The geography of interacting with neighbours : a look at social interaction and residential built form
Montford, Judith Elizabeth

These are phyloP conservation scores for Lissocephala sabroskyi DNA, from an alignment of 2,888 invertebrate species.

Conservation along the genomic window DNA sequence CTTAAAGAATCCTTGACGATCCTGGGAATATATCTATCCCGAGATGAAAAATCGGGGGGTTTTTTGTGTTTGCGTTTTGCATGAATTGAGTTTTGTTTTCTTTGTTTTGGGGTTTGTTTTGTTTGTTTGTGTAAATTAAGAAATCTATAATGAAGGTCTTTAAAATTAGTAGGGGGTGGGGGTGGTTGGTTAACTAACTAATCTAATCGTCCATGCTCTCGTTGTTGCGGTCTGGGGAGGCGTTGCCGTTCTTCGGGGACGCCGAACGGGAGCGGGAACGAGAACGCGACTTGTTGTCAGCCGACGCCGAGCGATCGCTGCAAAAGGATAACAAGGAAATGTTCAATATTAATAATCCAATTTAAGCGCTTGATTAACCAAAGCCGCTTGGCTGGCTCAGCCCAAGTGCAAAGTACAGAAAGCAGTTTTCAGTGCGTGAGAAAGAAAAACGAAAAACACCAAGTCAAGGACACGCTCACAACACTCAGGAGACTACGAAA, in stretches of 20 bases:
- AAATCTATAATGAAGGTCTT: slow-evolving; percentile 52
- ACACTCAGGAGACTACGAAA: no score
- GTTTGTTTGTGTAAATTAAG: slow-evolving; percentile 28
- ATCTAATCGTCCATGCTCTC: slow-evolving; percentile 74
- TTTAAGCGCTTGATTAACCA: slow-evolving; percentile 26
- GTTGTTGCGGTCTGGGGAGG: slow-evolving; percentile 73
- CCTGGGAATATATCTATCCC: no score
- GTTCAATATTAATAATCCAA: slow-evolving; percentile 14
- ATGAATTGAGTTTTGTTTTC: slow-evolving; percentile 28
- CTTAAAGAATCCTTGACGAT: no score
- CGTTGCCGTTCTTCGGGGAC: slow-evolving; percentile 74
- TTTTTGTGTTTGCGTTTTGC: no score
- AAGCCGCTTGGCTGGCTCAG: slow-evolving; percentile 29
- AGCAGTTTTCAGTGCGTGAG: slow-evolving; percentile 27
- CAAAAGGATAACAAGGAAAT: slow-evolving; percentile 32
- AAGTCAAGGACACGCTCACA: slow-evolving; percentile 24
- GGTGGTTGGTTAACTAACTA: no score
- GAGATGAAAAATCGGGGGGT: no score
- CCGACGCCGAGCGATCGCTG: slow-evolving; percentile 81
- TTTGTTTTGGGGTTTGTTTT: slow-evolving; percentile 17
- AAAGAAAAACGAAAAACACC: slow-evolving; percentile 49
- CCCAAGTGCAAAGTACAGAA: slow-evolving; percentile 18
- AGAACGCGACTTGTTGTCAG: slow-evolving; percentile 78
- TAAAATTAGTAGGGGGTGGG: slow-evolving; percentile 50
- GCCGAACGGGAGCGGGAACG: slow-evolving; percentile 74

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The design of the residential environment can affect social interaction and positive interaction between people is identified as good for mental wellbeing. Studies which have looked at how the residential environment affect social interactions have revealed that certain residential built form types are apt to influencing more interaction than others. Currently, the evidence is: medium to low density with some features is favourable to social interaction. However what is missing in research is an identification of how (manner) interaction actually arises, where (a look at the spaces) it happens and why (the motives) that might be so. Such detail is important to influence policy decisions on making friendly residential spaces which enhance positive social interaction. This research therefore explored how residential environments in Edinburgh, i.e. the dwelling and spaces around it influence positive social interaction (with the notion that environments that encourage social interaction also enhance health and wellbeing). With health reports’ still branding Scotland as the ‘sick man of Europe’ Edinburgh is considered an appropriate context to study; secondly there is lack of research of this kind in Scotland. Two residential areas were selected and in-depth information on social interaction was gathered from a sample based on their extensive use of the residential environment. E-data and visual data collection methods among other traditional methods like interviews were adopted. These methods enabled useful data on how, where and why social interaction happens to be collected. The findings of the study show that: when people have a control over outdoor spaces close to their private dwelling irrespective of the dwelling type, this facilitates willing and positive interactions, an important element for mental wellbeing. Tenement dwellings therefore did not encourage much social interactions. This was because of the lack of control the tenement dwellers had over spaces around their private dwelling due to design issues. The outcome of the research will be useful for built-environment professionals. It will give them an insight into how ‘day to day real life’ social interaction happens and features and factors within the physical framework of the residential environment that trigger positive interactions. The study approach opens up methodological innovations required to embark on research of this kind. This is useful for planning for social sustainability, an essential objective in planning for salutogenic environments in spatial planning practice at present and for the future.